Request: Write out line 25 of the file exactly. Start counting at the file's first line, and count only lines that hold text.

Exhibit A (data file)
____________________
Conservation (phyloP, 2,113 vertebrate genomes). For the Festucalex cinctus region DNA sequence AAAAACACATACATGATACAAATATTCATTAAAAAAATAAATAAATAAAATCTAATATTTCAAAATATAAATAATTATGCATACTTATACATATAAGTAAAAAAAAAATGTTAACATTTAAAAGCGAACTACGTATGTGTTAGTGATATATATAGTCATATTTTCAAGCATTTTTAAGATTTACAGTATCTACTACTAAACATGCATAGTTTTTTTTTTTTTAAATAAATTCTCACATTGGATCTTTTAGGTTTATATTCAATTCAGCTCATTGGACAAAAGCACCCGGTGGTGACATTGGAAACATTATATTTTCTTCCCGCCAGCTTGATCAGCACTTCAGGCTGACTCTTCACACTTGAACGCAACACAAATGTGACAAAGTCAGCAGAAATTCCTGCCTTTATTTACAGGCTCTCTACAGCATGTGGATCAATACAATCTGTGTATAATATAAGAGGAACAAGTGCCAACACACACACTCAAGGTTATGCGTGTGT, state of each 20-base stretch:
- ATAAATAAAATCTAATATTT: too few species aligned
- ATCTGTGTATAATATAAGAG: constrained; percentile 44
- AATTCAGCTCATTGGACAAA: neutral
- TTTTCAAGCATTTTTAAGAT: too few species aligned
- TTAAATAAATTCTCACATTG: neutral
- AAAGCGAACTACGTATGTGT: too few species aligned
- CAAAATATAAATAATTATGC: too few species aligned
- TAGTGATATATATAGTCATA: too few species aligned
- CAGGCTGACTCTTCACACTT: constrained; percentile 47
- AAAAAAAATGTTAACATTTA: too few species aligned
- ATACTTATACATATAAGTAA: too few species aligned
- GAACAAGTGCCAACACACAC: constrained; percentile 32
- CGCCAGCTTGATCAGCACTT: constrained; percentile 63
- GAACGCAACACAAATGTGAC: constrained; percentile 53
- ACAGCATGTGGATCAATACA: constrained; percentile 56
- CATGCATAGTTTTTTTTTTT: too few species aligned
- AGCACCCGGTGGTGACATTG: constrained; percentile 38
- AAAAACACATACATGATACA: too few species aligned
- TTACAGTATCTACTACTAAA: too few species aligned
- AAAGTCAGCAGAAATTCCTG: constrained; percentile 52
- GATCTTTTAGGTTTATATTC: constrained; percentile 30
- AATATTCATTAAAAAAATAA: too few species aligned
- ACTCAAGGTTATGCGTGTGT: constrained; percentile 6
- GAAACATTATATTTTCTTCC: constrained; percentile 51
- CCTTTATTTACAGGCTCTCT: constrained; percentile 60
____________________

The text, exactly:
- GAAACATTATATTTTCTTCC: constrained; percentile 51